Advanced Sight-Reading Curriculum
The Advanced Sight-Reading Curriculum is the result of nearly twenty years of experience teaching the freshman sight-reading class for piano majors at the Peabody Conservatory. It consists of an extensive collection of annotated scores dealing with every aspect of sight-reading, together with detailed suggestions on how to practise. Through the course of its twenty modules, it covers everything from training the eyes to read more efficiently, to recognising patterns, playing by ear, improvising, simplifying complex textures, mastering difficult rhythms and rare key signatures, and much more. It includes music of all kinds, from nearly all periods, by dozens of composers, both the well-known and the neglected. This curriculum is at once an exploration of music, of musicianship, and of the individual musician who works through it. For it is through exploration that we discover ourselves: our musical tastes and preferences, aptitudes and challenges.
Sight-reading is a highly complex activity that involves many different skills: score scanning, pattern recognition, instrumental technique, musical understanding, inner hearing, rhythmic sense, memory, and experience all come together concurrently in the act of reading a piece of music a prima vista. To improve our sight-reading, we must therefore work individually on each of these skills, refining the ones we already have some facility with, and developing those that need more attention. In this curriculum, these various skills are grouped into five large parts. The first part, Eye Training, is devoted to all the ways in which our eyes travel across the score to gather information. Flexibility develops several different skills that all serve to help us feel more free and adaptable in our sight-reading. We read music not only with our eyes, but with our ears, as we explore in part three, Playing by Ear. The fourth part, Rhythm, confronts the most common rhythmic challenges we encounter in sight-reading, and the final part, Other Challenges, collects specific difficulties not yet studied in the previous parts, including counterpoint, difficult key signatures, and complex chromatic harmony. See the index for a complete list of all the modules.
This curriculum was designed for piano students who are studying advanced repertoire. This does not mean, of course, that these students can all sight-read advanced piano music. There is actually quite a large range of ability in sight-reading, even among students who are capable of learning Bach suites, Beethoven sonatas, and Chopin etudes. This curriculum reflects that range of ability, and within each module the pieces are graded from easier to more difficult. Some students are able to work through the entire range of pieces, while others play only the ones that suit their current ability.
The modules are presented in the order I use them in my classes at Peabody, progressing from basic skills that are necessary in every piece we sight-read, to challenges that we encounter only occasionally. For variety, you might sometimes work on two modules at the same time (for instance Missing Melodies and Short-Term Memory from the Eye Training part), or jump ahead to a module that seems to address a particular need at the moment (Reading Musically, say, or Dotted Rhythms). But in general, it is best to go through the modules in order. If you encounter a piece that is at present beyond your ability to sight-read, it is best to leave it for the moment and go on to something else. It is counter-productive to sight-read music that is beyond one’s ability, as this leads to excessive inaccuracy, an erratic pulse or very slow tempo, and general frustration.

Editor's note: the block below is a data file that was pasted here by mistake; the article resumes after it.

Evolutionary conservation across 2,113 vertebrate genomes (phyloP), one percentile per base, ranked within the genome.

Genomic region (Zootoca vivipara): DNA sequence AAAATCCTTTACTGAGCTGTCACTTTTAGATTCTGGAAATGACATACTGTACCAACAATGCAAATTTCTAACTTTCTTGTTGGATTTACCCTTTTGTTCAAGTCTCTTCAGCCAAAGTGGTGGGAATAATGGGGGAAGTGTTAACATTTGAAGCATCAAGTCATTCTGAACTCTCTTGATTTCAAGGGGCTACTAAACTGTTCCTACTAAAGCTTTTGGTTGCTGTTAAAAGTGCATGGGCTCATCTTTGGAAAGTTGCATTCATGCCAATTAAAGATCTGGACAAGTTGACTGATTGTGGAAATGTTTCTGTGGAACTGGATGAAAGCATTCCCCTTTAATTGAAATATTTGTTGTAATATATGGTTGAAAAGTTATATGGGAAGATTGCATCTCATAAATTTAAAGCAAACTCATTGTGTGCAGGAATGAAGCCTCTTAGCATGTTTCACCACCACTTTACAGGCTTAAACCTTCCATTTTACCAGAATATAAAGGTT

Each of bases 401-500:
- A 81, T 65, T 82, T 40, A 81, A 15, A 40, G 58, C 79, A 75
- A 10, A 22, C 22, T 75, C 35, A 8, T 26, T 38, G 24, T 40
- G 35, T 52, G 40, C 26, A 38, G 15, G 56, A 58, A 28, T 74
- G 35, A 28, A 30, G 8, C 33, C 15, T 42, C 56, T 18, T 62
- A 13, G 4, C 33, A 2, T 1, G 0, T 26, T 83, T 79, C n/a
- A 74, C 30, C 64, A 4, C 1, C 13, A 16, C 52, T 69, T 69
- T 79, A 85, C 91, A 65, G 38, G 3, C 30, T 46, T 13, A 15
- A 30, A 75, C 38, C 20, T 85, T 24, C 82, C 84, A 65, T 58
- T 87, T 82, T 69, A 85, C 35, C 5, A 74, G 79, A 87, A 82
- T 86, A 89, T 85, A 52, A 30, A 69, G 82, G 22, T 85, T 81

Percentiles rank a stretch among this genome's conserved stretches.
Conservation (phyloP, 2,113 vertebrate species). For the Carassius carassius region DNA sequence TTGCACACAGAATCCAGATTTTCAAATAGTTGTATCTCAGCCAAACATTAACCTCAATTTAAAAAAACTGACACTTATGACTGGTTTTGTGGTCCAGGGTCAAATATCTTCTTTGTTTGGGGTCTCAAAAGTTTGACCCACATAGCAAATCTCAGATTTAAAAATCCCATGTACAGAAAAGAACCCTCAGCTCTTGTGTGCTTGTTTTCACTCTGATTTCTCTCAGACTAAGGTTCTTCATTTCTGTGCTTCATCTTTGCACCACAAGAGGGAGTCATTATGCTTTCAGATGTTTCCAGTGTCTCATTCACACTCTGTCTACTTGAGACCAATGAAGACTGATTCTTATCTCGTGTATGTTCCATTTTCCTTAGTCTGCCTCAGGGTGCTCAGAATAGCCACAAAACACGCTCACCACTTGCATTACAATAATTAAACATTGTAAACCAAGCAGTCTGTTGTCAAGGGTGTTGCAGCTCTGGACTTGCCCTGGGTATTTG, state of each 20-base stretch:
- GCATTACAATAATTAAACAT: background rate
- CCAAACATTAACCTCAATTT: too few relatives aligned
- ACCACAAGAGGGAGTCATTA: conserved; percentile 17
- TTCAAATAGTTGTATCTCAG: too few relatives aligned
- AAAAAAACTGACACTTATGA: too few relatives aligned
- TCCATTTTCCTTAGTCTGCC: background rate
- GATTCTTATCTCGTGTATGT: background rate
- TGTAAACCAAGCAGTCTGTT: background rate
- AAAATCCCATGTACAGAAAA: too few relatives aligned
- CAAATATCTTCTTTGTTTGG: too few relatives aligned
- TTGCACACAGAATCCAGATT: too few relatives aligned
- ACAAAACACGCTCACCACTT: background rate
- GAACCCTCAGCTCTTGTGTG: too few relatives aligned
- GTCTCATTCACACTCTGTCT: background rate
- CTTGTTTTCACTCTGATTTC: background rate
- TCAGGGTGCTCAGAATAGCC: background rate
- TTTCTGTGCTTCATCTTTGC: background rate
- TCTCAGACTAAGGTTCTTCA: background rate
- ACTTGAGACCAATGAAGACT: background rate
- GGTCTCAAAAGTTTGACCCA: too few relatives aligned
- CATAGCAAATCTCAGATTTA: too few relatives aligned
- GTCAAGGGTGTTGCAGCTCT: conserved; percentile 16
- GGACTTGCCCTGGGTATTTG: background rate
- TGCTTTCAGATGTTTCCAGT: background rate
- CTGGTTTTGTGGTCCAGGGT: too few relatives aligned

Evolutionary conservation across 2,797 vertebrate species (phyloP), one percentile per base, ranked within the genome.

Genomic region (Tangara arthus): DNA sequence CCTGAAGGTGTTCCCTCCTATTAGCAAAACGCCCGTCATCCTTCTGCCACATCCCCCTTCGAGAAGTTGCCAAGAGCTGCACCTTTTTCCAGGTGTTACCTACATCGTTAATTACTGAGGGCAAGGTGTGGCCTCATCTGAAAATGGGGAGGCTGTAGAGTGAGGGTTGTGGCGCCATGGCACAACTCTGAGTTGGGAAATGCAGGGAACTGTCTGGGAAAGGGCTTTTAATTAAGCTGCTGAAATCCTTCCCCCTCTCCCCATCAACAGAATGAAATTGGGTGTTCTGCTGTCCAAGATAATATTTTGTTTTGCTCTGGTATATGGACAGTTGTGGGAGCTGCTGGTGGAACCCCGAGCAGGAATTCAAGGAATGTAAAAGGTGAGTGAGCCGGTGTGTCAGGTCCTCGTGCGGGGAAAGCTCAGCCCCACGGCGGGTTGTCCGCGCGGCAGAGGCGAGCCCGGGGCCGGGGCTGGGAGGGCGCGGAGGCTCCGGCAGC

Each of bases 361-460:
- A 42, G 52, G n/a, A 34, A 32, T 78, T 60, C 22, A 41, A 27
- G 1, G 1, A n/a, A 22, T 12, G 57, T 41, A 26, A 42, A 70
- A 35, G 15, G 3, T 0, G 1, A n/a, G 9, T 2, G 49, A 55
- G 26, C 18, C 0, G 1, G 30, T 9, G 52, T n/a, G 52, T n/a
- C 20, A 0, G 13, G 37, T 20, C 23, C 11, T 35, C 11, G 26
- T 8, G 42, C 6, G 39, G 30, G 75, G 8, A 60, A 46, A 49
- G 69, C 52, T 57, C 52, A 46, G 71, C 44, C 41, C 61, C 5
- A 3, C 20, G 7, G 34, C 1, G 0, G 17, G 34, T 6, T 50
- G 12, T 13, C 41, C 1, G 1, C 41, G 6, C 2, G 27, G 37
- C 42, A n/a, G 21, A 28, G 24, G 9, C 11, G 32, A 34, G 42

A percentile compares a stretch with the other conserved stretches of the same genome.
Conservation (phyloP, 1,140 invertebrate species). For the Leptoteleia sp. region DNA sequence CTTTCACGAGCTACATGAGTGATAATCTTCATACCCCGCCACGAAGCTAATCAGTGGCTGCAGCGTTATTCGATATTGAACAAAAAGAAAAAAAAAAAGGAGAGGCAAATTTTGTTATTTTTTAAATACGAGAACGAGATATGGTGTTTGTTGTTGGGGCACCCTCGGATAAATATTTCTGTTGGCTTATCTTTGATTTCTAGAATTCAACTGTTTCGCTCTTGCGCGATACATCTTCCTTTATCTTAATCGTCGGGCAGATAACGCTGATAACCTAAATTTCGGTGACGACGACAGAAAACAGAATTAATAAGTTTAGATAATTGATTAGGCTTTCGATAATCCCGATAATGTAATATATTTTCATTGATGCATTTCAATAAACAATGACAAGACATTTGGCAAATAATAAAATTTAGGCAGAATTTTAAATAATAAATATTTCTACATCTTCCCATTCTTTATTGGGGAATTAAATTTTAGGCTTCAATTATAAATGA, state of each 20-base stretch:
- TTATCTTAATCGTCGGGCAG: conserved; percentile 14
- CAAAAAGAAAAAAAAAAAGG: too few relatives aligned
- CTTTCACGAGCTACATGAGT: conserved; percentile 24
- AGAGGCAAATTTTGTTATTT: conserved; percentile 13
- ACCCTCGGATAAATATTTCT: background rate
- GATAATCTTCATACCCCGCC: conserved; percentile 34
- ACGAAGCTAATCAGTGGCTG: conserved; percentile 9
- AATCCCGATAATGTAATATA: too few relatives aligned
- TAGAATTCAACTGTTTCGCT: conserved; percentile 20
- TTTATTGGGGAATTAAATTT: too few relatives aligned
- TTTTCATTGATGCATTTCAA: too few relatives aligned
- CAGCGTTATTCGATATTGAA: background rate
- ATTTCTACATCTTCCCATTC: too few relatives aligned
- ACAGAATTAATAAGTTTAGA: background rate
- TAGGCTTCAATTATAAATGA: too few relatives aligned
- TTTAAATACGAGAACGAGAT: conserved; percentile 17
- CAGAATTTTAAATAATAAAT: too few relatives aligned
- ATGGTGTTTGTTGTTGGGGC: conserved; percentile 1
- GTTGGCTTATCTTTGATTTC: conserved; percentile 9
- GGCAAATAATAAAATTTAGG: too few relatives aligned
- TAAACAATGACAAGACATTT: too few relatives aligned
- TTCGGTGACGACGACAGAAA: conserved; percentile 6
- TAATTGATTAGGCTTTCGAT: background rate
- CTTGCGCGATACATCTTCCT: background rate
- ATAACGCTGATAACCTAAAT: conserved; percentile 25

Each module begins with an introduction on how to practise the particular skill at hand. The tips and techniques that you’ll find here come from many years’ experience trying to discover what best helps students to improve their reading, as well as from discussions with other teachers, and from wide reading on the subject of sight-reading. Reading these instructions before you play the pieces is important because they give you specific things to think about as you sight-read. As with any skill, improvement in sight-reading comes not simply from repeating the activity, but from paying close, mindful attention to what we are doing and thinking as we practise.
At Peabody, we go through this curriculum in one year of intensive study. Without the constraints of an academic calendar, this work could easily be spread out over two years. The important thing is to work at it regularly, not only once a week at a lesson, or for a few days a year in preparation for an exam. Sight-reading is a skill that progresses gradually over time with regular practise. If you make it part of your daily practise, even for a few minutes, you will make steady progress. Moreover, it will begin to affect your repertoire practise in positive ways as well. You’ll notice more things in the music, read it more efficiently, practise it more creatively, and memorise it more easily. For in the end, it is impossible to separate reading from practising. The skills that go into sight-reading are essential not only to that particular activity, but to all musical activity.
I wish you success and joy in this journey of musical discovery.
Resources & further links